The artist has provided benches in the gallery, and hopefully viewers will use them. All too often we scoot by artists work as if looking over products at the local supermarket. Tassin’s show begs contemplation and her exhibit will be most rewarding if the viewer takes some time.
While Tassin's work is heavily invested in her own private swamp, Burns has made a dash for the sea. From the looks of it, he is having a swell time getting in trouble with the moral brambles inextricably present in his futile escape from the mainland morass. Burns has increasing turned away from the earth tone palette of earlier work, embracing a new primary palette of brighter and more acrid hue produced on large sheets of paper. Across swathes of vibrant layered ultramarine blue lines, green dots and glowing cadmium washes appear large thorn constructions and patterns. A clear allusion to Mr. Burns’ Catholic roots amid Texas pop kulture convulsions. It is well documented that much of the foundation for San Francisco’s transformative psychedelic scene of the sixties came from a group of transplanted Austin college kids enamoured of mushrooms and loud electric blues. Take note of this fact while looking over Burns’ show.
In a conversation some months back, Burns told me of his ties to small town east Texas life near the Gulf. It is a pretty strange place down there, even by Southern standards. He spoke of his rather typical mildly misspent youth, his almost daily escape to the nearby beaches for surfing and late sixties teen kicks. He admired the painted ornamentation of Big Daddy Roth era hotrods, and had a taste for noisy honest roots music. I see all of these influences in one way or another in his paintings. But the paintings are more than that. In Burns’ new work he seems to dig deeper with more clarity than previously and has emerged with a tight spare muscular body of work expressing both redemption and a giddy, sometimes raucous, sometimes grim struggle with the darker side of life.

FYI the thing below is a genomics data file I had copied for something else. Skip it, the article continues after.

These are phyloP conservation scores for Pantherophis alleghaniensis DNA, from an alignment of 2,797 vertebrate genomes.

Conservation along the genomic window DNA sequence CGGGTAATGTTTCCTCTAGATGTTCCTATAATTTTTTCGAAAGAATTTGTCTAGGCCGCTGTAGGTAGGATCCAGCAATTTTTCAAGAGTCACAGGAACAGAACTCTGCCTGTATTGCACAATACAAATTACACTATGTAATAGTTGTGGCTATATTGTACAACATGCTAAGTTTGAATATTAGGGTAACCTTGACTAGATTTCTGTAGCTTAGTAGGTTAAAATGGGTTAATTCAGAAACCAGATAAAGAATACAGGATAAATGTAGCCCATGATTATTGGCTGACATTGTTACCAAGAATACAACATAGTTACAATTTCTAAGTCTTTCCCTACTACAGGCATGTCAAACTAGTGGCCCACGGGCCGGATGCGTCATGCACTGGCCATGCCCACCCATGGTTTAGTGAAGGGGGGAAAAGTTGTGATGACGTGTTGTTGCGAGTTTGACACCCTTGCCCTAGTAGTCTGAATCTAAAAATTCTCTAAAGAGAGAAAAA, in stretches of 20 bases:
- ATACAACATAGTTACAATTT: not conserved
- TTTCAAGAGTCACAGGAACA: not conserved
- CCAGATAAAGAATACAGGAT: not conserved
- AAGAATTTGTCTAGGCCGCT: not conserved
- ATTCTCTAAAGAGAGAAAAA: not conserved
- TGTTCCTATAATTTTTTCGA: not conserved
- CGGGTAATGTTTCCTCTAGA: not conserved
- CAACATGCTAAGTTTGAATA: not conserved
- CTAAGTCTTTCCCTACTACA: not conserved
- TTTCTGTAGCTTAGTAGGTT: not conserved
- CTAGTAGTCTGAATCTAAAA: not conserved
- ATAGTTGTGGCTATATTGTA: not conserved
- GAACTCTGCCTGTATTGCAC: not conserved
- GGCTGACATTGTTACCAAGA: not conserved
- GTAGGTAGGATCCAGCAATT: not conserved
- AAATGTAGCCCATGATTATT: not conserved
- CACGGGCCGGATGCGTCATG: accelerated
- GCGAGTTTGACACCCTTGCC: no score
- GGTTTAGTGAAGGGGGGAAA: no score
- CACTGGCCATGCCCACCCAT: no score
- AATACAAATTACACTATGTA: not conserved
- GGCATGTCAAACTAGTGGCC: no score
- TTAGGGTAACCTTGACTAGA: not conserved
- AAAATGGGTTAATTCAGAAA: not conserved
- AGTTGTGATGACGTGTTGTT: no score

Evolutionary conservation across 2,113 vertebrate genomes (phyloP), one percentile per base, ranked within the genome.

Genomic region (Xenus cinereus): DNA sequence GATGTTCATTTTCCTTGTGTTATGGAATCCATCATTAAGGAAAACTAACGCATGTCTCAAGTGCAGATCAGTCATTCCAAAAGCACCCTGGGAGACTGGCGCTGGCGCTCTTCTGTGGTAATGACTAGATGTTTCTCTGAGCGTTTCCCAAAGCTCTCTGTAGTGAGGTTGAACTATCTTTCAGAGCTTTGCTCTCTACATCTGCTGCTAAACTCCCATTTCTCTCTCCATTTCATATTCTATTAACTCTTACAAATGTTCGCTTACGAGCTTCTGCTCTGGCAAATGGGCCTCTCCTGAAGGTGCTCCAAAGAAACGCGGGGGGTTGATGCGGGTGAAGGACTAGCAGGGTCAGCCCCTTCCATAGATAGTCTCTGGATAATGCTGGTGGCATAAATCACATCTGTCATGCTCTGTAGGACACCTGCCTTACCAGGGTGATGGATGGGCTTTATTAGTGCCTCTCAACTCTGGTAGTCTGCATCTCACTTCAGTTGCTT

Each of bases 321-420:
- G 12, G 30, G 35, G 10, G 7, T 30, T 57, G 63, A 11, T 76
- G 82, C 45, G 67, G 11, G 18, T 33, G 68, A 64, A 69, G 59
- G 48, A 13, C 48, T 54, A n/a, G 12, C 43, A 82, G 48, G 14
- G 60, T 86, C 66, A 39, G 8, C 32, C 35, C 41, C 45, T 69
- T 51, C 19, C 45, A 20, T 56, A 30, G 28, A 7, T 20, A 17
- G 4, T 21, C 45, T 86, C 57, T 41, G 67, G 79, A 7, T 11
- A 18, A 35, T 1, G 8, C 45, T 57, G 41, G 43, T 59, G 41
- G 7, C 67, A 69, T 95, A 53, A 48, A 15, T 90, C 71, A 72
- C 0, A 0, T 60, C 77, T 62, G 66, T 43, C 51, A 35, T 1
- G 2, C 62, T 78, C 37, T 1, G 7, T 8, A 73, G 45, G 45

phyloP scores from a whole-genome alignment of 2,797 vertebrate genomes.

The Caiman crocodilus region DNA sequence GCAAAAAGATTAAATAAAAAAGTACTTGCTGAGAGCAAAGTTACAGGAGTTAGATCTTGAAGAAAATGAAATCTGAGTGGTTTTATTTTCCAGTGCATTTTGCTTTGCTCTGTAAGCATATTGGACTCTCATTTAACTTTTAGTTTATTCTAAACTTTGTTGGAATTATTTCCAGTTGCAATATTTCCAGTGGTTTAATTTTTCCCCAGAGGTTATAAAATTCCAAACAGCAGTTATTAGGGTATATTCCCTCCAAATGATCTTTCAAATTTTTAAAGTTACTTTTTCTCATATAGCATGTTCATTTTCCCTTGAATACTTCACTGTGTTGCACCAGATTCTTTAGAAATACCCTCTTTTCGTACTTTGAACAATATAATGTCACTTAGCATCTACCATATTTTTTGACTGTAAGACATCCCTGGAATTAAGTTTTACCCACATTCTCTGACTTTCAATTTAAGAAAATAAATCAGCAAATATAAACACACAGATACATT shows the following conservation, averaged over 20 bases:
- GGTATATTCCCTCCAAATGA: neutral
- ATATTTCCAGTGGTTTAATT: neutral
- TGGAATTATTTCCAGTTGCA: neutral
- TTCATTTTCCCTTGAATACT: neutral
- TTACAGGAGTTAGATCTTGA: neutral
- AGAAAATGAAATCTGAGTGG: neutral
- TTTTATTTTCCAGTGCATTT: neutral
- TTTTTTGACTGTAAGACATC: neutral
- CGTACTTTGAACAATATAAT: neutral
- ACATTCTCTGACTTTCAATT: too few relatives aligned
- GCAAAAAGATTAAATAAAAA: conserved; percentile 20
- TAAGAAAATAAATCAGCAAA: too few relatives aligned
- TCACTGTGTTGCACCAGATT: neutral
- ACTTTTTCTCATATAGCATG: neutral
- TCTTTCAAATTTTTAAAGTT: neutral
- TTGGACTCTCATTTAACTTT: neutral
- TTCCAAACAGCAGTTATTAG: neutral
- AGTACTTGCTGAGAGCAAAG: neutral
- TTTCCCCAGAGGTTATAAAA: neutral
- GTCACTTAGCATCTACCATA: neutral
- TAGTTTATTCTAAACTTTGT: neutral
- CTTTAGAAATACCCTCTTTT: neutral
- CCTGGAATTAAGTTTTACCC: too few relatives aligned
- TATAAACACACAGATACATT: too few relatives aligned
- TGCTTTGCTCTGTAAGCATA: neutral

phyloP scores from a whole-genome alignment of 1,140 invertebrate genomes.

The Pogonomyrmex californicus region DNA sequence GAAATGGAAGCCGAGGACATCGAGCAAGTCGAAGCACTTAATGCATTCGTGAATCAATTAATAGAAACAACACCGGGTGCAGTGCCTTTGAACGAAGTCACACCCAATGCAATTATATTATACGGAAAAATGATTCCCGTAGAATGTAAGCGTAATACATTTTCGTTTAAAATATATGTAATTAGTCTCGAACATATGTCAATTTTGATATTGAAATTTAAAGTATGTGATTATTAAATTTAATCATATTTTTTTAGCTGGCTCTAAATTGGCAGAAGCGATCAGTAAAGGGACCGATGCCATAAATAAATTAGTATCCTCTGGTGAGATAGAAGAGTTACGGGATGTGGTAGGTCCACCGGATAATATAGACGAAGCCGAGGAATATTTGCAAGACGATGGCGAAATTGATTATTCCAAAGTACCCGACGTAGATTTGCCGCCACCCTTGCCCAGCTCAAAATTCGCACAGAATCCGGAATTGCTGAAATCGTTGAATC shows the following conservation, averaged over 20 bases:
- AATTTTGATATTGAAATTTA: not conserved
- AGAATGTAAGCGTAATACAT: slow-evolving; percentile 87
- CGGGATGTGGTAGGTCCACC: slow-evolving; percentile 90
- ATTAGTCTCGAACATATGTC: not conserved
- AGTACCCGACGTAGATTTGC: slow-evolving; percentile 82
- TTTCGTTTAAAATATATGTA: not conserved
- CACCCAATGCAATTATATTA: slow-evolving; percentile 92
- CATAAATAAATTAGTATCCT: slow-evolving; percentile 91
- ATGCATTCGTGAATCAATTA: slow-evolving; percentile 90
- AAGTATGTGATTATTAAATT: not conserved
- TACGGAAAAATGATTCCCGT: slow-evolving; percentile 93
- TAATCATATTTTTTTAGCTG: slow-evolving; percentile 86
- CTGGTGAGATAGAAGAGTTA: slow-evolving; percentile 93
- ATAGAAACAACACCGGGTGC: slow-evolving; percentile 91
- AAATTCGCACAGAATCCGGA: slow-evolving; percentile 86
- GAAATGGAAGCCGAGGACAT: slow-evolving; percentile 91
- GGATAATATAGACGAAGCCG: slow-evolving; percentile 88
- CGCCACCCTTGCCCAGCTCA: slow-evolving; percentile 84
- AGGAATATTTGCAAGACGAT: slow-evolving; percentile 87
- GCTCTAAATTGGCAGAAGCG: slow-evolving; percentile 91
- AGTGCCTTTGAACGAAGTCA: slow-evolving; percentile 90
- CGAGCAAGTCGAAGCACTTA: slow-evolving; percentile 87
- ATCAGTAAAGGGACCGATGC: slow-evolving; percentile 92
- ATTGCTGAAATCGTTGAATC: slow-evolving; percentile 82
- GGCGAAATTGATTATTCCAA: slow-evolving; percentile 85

Burns utilization of standard acrylic paint on paper is interesting and unusual. He employs various varnishes and layers thereby achieving a multitude of effects. But the viewer is rarely aware of his virtuosity because the paintings achieve a purposeful wholeness. There are no figures in these works, yet they carry themselves strongly as near figurative works. The object/ground relationship in each painting promotes a sense of mystery and meaning. Ultimately it is here the work succeeds most, in its mix of ’formal’ painterly concerns and ability to sustain a solid sense of identity beyond painting as a fetish object.
The opportunity to witness a complete body a single artist’s work is refreshing after seeing show after show sporting often-tenuous themes. These type of group shows usually offer four to ten artists per show. This allots the public only a cut and paste sample of any single artist’s work and often contextualizes the work in very narrow ways. The desire for maximum utilization of the small amount of decent show space available in Baltimore makes the group show popular. However this double one-person show, ideal at MAP with its two-floor layout, confirms the need for more expansive examinations of the regions artists which only the one-person exhibition can offer.
MAP is to be commended for presenting this excellent exhibit this August. A month when many community art spaces close down, turn off the air-conditioning to save some dough and send the overworked staff off on a much-needed vacation.
Opening for the artists, this coming Sat August 23, three to five PM.
Jack Livingston, artist and writer